Trade and international trade cooperation as a tool for LDCs to adapt to climate change
LDCs need support to tackle the climate crisis to safeguard and further advance the hard-earned improvements in incomes, education and health achieved over the past decades. To successfully mitigate and adapt to climate change, LDCs have to address several challenges and strengthen their policy frameworks. Not only do they need to enhance the climate-resilience of their trade-related infrastructure but also to improve their digital connectivity. The latter will play a key role in addressing information asymmetries and broadening the reach of early warning systems.
LDCs need to be rewarded for their low emissions through better trade deals
Countries with high environmental credentials like Bhutan should be supported to trade with an automatic recognition and prioritization of their exports as clean and green. This will be a big boost to build productive capacity and help increase climate and trade ambition.
Adapting to a Changing Climate: How Trade and Trade Policy Can Make a Difference
Along with the damage posed to ecosystem and human health, climate change is already affecting what and how countries trade with one another. For instance, changing temperatures and weather patterns have an impact on crop yields, and therefore agricultural trade. Climate change can cause severe and costly disruptions to trade-related infrastructure, as sea level rises threaten seaports and rising temperatures affect and degrade railways. Tourism is another sector that is both crucial for trade and where changing weather conditions are affecting where people travel and the infrastructure that tourism relies on.
Aid for trade should be a catalyst for climate finance
While leveraging AFT to mobilize climate finance is an imperative for LDCs, this cannot be achieved without improved government-wide coordination, policy reforms to improve business environments, capacity building to attract and retain investment as well as contribution of resources and expertise to mobilize additional funding. Such an approach, while facilitating collective engagement to unleash the power of partnership, can make a difference to ensure that climate change adaptation and mitigation needs of LDCs are adequately funded.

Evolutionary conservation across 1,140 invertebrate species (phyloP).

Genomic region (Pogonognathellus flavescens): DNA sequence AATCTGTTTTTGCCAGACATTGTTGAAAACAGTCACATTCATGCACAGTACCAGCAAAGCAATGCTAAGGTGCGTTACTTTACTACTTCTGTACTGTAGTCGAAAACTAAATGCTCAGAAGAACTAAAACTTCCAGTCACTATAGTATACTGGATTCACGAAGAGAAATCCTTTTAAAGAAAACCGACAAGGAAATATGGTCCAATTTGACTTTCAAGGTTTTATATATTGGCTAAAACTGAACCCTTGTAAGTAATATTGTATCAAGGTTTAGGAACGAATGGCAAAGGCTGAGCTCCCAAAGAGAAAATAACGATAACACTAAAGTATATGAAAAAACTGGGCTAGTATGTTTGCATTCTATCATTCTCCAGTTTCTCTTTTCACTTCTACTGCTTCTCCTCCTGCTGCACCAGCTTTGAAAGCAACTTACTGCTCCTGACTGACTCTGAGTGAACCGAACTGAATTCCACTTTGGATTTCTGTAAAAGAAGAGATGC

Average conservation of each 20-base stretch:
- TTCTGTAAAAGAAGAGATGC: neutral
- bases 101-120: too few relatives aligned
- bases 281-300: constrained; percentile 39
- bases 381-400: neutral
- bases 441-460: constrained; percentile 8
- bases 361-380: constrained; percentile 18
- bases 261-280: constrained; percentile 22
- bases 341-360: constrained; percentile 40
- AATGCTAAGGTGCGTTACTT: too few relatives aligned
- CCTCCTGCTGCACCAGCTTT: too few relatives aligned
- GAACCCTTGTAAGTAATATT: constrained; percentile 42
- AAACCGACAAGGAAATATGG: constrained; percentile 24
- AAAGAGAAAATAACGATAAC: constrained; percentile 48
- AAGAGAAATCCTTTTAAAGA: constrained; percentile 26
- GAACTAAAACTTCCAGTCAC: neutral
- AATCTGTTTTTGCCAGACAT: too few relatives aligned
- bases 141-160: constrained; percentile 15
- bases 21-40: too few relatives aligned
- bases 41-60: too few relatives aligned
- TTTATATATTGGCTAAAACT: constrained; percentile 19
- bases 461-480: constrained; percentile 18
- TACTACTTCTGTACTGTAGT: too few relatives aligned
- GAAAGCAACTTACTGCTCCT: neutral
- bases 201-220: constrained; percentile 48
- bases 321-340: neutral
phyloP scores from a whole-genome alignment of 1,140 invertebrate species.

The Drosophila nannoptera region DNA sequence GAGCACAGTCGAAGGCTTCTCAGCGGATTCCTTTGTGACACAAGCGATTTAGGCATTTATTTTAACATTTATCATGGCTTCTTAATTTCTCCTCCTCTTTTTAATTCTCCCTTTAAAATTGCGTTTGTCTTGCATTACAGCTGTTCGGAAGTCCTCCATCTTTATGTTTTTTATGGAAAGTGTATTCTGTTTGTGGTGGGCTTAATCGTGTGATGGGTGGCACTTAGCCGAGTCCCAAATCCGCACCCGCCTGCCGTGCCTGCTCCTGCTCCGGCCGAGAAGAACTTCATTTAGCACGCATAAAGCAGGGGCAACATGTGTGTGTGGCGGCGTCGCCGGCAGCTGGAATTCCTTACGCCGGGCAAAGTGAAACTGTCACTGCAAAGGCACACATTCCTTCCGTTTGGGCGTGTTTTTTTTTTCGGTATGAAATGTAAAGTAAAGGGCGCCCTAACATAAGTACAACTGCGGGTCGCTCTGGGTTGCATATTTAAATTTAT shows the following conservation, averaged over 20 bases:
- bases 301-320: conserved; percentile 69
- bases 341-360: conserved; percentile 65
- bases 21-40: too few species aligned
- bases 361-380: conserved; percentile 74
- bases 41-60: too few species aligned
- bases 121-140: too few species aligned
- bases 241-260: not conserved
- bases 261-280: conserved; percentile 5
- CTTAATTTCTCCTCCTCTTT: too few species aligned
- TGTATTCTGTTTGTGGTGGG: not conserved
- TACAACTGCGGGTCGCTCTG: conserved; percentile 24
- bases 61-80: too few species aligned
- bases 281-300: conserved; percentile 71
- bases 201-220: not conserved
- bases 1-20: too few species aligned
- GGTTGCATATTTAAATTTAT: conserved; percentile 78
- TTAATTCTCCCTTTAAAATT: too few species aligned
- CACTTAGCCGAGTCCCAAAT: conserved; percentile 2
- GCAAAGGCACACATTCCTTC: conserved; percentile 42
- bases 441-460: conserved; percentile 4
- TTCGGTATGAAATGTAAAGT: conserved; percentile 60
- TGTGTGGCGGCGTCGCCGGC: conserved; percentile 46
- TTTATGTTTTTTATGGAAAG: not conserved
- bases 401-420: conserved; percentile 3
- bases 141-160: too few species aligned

In The Gambia, sustainable fishing a lifeline to economy under water
Improving productivity from the artisanal subsector, which provides the raw material for the industrial processing plants, will increase the amount of product available. Higher standards and value addition will increase the export earnings, employment and income for Gambians, and raise the fishing sector’s share of GDP. Doing it in a climate-smart manner will ensure that this growth is sustainable.
Vanuatu Shows How to Reduce Emissions Through Trade Facilitation
Vanuatu has emerged as a trailblazer in the Asia‑Pacific region in leveraging the benefits of trade facilitation through the United Nations Conference on Trade and Development (UNCTAD)’s Automated System for Customs Data (ASYCUDA) program. For over 40 years, ASYCUDA, which is UNCTAD’s largest technical assistance program, has helped customs offices around the world clear goods faster and increase the pace of trade. Vanuatu is one of only seven ASYCUDA countries worldwide, and the only one in the Pacific region, running a single-window system using ASYCUDA.
How can we harness aid for trade for a just transition to sustainable trade?
In 2022, WTO members have the opportunity to move forward on an aid for trade agenda that supports LDCs to tackle pressing challenges at the intersection of trade and sustainability. Given the massive trade-related challenges facing LDCs, the huge gap between needs and available support for a just transition to sustainable trade, and the urgency, scale, and impact of intersecting environmental crises in LDCs, mobilizing additional resources, investments, and partnerships is vital.
Plastic pollution: Can aid for trade help least developed countries tackle this crisis?
LDCs have to deal with millions of tonnes of plastic products imported each year, including products with embedded plastics and with associated plastic packaging.
The world of finance is waking up to the reality of climate change, but money still isn’t getting to the right places
Trade is a critical part of on the ground adaptation efforts that must also be considered, specifically local trade amongst small and medium enterprises which are impacted head-on by climate emergencies. We are seeing communities already vulnerable to shocks affected not only in terms of their resources getting destroyed or depleted but also due to a lack of support systems when this happens.
Local markets in Tuvalu offer trade lifeline on sinking Island
Isolated, Tuvalu turned to improving its internal trade. In October 2020 the Department of Business, with support from the Enhanced Integrated Framework, (EIF) launched the Tau Maketi (your market) initiative to help vulnerable small businesses play a more active role in Tuvalu’s domestic market and make up for diminished foreign demand.
Women play a key role in fighting climate change
Women are 14 times more likely to die from a climate disaster than men. Despite being face-to-face with the problem, women are often not part of the solution.
Turning waste into opportunity – Tuvalu's contribution to the circular economy
The saying one man's trash is another man's treasure has never been more apt for Tuvalu's first export. In June 2021, two shipping containers of crushed aluminium cans from Tuvalu headed towards South Korea. This marked a first in the country's commitment to the circular economy.
Banking on protected areas to promote a green recovery
New study finds that conservation and tourism can go hand in hand, offering recommendations how to make it so